Paradise Now

So, you've entered your office's Oscar pool - and it's a good Oscar pool, one in which they make you guess the winners in every category - and now you're in a pickle. Best Foreign Language Film? You haven't seen any of the nominees. Best Animated Short? Those titles don't sound familiar. Best Documentary Feature? Well, you thought that penguin movie was pretty good ... .

For those who routinely look forward to the Academy Awards telecast - and for those who don't much care for movies but do like workplace activities that involve wagering - the Oscar pool is a tradition as cherished as the show itself. It's a can't-miss activity: If you're the champion, you get bragging rights and prizes; if you don't prevail, you can join the others in saying, "Well, how was I supposed to guess right in that category? I've never even heard of those movies."

No one should be expected to predict, with 100-percent accuracy, the victors in all of the races; those who do, by some chance, aren't just movie-smart but movie-lucky. But emerging victorious in your Oscar pool is made easier, at least, by knowing the competition. (I won't brag about how many of these things I've won over the years, but let me just say that, almost annually, my college roommate wants to freakin' kill me.)

If you're interested in being your workplace's official Movie Geek for a day but, unlike some of us, don't have all day to spend browsing Oscar-related Web sites, here's some info about the lesser-known nominees, and some guides to - fingers crossed - picking the winners.

Best Foreign Language Film

In some years, this category is easy to predict; when foreign works 1998's Life Is Beautiful and 2000's Crouching Tiger, Hidden Dragon also competed for Best Picture, for instance, it was pretty clear that they were going to receive their acknowledgment in this category instead. But there are no cultural or box-office behemoths in the mix this year: Italy's Don't Tell, France's Joyeux Noel, Palestine's Paradise Now, Germany's Sophie Scholl - The Final Days, and South Africa's Tsotsi. In lieu of Awareness, then, go with Importance - your choices of Serious Subject Matter include poverty (Tsotsi), child molestation (Don't Tell), World War I (Joyeau Noel), and World War II (Sophie Scholl). Yet, if possible, your best bet is with Importance Tied to Social Relevance, and in a winter that saw Munich dominating most of the arts-related op-ed press, Paradise Now, which concerns two young Palestinians preparing for a suicide-bombing mission, feels - purely in terms of Oscar prognostication - like the right subject, from the right country, at the right time. (It also won Best Foreign Film at the Golden Globes last month, which can't hurt its notoriety among voters.)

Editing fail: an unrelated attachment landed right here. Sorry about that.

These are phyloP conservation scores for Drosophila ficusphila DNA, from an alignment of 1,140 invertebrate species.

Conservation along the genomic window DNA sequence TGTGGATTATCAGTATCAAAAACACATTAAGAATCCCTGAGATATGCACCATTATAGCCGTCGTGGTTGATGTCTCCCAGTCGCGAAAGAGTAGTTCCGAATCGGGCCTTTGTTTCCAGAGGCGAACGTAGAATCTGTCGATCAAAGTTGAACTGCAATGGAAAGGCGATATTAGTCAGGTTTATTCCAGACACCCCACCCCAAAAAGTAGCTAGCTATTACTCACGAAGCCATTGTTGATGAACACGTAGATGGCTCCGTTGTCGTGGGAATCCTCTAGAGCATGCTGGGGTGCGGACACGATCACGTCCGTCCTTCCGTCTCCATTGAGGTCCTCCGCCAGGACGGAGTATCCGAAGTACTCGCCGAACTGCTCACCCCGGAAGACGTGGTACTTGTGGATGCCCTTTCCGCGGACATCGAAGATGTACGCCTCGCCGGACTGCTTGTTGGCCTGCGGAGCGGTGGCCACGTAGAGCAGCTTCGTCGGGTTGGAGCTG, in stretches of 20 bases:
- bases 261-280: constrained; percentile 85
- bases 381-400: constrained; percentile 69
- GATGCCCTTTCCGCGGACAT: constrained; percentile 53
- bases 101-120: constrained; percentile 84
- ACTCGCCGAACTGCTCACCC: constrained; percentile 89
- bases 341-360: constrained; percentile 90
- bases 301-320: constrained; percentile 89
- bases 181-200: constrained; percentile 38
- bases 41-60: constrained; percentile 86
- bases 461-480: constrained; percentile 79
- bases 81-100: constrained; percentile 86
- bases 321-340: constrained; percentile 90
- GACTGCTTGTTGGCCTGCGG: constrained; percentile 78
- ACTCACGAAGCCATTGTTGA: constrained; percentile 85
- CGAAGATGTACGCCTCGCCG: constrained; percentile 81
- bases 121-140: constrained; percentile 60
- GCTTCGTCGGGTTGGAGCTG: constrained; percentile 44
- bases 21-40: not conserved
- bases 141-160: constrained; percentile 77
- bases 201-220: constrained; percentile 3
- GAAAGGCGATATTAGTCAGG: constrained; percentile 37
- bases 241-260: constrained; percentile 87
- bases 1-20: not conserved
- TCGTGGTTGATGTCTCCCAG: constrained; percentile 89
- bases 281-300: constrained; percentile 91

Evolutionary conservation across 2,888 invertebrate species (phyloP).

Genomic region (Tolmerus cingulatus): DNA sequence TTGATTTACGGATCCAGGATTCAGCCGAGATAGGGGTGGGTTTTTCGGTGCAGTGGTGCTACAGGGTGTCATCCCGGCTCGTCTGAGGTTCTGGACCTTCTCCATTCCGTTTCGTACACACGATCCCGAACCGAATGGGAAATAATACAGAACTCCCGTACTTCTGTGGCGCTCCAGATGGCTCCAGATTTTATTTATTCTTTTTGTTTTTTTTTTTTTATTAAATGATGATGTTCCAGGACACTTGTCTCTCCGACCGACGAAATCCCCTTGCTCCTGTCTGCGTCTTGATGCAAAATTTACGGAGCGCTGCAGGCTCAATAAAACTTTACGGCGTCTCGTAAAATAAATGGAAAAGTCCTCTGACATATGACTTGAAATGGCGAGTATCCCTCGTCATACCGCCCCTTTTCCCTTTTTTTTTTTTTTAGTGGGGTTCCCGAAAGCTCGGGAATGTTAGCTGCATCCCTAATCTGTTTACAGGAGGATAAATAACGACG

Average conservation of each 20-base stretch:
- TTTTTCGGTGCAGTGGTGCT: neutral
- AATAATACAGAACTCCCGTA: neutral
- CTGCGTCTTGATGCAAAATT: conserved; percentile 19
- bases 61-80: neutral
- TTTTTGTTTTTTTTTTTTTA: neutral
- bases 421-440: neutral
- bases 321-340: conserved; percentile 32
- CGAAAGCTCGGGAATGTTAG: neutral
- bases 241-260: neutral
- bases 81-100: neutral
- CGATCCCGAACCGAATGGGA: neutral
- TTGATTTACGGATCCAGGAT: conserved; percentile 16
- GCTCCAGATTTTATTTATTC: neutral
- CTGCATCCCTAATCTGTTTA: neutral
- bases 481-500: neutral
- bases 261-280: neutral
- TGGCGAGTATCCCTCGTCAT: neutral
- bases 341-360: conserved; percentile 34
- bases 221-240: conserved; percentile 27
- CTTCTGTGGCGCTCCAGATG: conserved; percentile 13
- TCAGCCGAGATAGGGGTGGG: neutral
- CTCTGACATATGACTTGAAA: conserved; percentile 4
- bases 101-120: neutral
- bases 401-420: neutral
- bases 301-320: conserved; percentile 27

Best Animated Short Film

Always go with Nick Park. But since, this year, the Wallace & Gromit auteur is going to win the Best Animated Feature award instead, we actually have a contest here. Sort of. Once upon a time, I based my prediction in this category on whichever eNick Parkntry had either the funniest or the longest title - it was as good a way to guess as any - and if I used that as my guidepost this year, I'd have to go with The Mysterious Geographic Explorations of Jasper, which covers both criteria over a field including Badgered, The Moon & the Son: An Imagined Conversation, 9, and One Man Band. But this was before computer-animated works began showing up among short-film nominees, and computer-animated works seem to always triumph here. (It helps that many of them have been from Pixar, and Pixar is just so damned good.) That narrows the options considerably. Go with One Man Band, this year's only computer-animated choice.